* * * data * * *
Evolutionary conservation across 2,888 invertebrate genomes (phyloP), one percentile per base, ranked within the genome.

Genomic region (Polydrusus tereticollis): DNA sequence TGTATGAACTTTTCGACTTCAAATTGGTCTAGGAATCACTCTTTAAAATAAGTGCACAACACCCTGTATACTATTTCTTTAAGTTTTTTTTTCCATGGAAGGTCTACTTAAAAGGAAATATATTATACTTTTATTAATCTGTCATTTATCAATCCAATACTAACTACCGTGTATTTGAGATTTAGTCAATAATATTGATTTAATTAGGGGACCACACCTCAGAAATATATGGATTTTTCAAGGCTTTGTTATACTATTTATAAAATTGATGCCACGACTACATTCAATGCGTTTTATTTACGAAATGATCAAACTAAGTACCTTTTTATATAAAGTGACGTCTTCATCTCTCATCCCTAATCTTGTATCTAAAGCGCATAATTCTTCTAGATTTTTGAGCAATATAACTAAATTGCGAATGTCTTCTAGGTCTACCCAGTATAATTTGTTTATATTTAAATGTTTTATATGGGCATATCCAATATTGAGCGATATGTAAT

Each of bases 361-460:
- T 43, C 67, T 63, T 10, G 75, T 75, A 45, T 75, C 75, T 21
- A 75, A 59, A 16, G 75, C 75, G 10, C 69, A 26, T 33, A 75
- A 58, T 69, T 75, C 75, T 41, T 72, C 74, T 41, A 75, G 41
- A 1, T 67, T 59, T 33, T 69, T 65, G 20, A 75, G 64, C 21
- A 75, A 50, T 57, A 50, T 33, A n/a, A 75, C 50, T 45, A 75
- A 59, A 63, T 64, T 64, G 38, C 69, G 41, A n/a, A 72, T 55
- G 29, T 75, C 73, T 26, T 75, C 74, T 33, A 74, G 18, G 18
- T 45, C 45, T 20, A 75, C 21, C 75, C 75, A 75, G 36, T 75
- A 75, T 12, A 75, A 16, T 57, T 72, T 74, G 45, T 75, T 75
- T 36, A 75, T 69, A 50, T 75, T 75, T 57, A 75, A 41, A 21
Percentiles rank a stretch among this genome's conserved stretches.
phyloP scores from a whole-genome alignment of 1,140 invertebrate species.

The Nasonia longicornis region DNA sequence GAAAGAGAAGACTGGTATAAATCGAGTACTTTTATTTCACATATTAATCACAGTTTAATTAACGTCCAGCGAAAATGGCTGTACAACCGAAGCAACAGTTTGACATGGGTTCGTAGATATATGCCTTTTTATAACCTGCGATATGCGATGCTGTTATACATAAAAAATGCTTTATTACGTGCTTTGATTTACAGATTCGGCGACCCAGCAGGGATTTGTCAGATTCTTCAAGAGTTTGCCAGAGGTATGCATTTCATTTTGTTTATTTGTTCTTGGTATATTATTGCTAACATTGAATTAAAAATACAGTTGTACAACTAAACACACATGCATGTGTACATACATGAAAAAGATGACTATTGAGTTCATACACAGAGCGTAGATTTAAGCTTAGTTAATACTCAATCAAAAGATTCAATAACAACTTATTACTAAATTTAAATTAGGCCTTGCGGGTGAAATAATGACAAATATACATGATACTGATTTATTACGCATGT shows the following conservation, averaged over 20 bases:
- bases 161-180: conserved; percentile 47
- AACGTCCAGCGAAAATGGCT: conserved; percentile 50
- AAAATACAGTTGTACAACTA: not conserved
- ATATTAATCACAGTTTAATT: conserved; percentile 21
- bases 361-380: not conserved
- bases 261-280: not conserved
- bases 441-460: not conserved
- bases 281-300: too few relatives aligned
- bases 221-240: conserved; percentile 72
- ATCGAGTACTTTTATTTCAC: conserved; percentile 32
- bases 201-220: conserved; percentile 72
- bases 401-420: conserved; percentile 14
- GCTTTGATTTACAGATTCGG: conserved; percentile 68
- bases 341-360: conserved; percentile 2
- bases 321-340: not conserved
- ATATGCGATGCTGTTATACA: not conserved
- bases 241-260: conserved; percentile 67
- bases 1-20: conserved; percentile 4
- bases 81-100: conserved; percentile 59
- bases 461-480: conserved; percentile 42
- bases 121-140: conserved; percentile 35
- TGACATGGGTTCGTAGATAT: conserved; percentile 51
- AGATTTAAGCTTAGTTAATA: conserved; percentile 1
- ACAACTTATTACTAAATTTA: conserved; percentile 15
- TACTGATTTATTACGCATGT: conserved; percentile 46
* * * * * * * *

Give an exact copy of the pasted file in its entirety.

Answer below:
Evolutionary conservation across 2,888 invertebrate genomes (phyloP), one percentile per base, ranked within the genome.

Genomic region (Polydrusus tereticollis): DNA sequence TGTATGAACTTTTCGACTTCAAATTGGTCTAGGAATCACTCTTTAAAATAAGTGCACAACACCCTGTATACTATTTCTTTAAGTTTTTTTTTCCATGGAAGGTCTACTTAAAAGGAAATATATTATACTTTTATTAATCTGTCATTTATCAATCCAATACTAACTACCGTGTATTTGAGATTTAGTCAATAATATTGATTTAATTAGGGGACCACACCTCAGAAATATATGGATTTTTCAAGGCTTTGTTATACTATTTATAAAATTGATGCCACGACTACATTCAATGCGTTTTATTTACGAAATGATCAAACTAAGTACCTTTTTATATAAAGTGACGTCTTCATCTCTCATCCCTAATCTTGTATCTAAAGCGCATAATTCTTCTAGATTTTTGAGCAATATAACTAAATTGCGAATGTCTTCTAGGTCTACCCAGTATAATTTGTTTATATTTAAATGTTTTATATGGGCATATCCAATATTGAGCGATATGTAAT

Each of bases 361-460:
- T 43, C 67, T 63, T 10, G 75, T 75, A 45, T 75, C 75, T 21
- A 75, A 59, A 16, G 75, C 75, G 10, C 69, A 26, T 33, A 75
- A 58, T 69, T 75, C 75, T 41, T 72, C 74, T 41, A 75, G 41
- A 1, T 67, T 59, T 33, T 69, T 65, G 20, A 75, G 64, C 21
- A 75, A 50, T 57, A 50, T 33, A n/a, A 75, C 50, T 45, A 75
- A 59, A 63, T 64, T 64, G 38, C 69, G 41, A n/a, A 72, T 55
- G 29, T 75, C 73, T 26, T 75, C 74, T 33, A 74, G 18, G 18
- T 45, C 45, T 20, A 75, C 21, C 75, C 75, A 75, G 36, T 75
- A 75, T 12, A 75, A 16, T 57, T 72, T 74, G 45, T 75, T 75
- T 36, A 75, T 69, A 50, T 75, T 75, T 57, A 75, A 41, A 21
Percentiles rank a stretch among this genome's conserved stretches.
phyloP scores from a whole-genome alignment of 1,140 invertebrate species.

The Nasonia longicornis region DNA sequence GAAAGAGAAGACTGGTATAAATCGAGTACTTTTATTTCACATATTAATCACAGTTTAATTAACGTCCAGCGAAAATGGCTGTACAACCGAAGCAACAGTTTGACATGGGTTCGTAGATATATGCCTTTTTATAACCTGCGATATGCGATGCTGTTATACATAAAAAATGCTTTATTACGTGCTTTGATTTACAGATTCGGCGACCCAGCAGGGATTTGTCAGATTCTTCAAGAGTTTGCCAGAGGTATGCATTTCATTTTGTTTATTTGTTCTTGGTATATTATTGCTAACATTGAATTAAAAATACAGTTGTACAACTAAACACACATGCATGTGTACATACATGAAAAAGATGACTATTGAGTTCATACACAGAGCGTAGATTTAAGCTTAGTTAATACTCAATCAAAAGATTCAATAACAACTTATTACTAAATTTAAATTAGGCCTTGCGGGTGAAATAATGACAAATATACATGATACTGATTTATTACGCATGT shows the following conservation, averaged over 20 bases:
- bases 161-180: conserved; percentile 47
- AACGTCCAGCGAAAATGGCT: conserved; percentile 50
- AAAATACAGTTGTACAACTA: not conserved
- ATATTAATCACAGTTTAATT: conserved; percentile 21
- bases 361-380: not conserved
- bases 261-280: not conserved
- bases 441-460: not conserved
- bases 281-300: too few relatives aligned
- bases 221-240: conserved; percentile 72
- ATCGAGTACTTTTATTTCAC: conserved; percentile 32
- bases 201-220: conserved; percentile 72
- bases 401-420: conserved; percentile 14
- GCTTTGATTTACAGATTCGG: conserved; percentile 68
- bases 341-360: conserved; percentile 2
- bases 321-340: not conserved
- ATATGCGATGCTGTTATACA: not conserved
- bases 241-260: conserved; percentile 67
- bases 1-20: conserved; percentile 4
- bases 81-100: conserved; percentile 59
- bases 461-480: conserved; percentile 42
- bases 121-140: conserved; percentile 35
- TGACATGGGTTCGTAGATAT: conserved; percentile 51
- AGATTTAAGCTTAGTTAATA: conserved; percentile 1
- ACAACTTATTACTAAATTTA: conserved; percentile 15
- TACTGATTTATTACGCATGT: conserved; percentile 46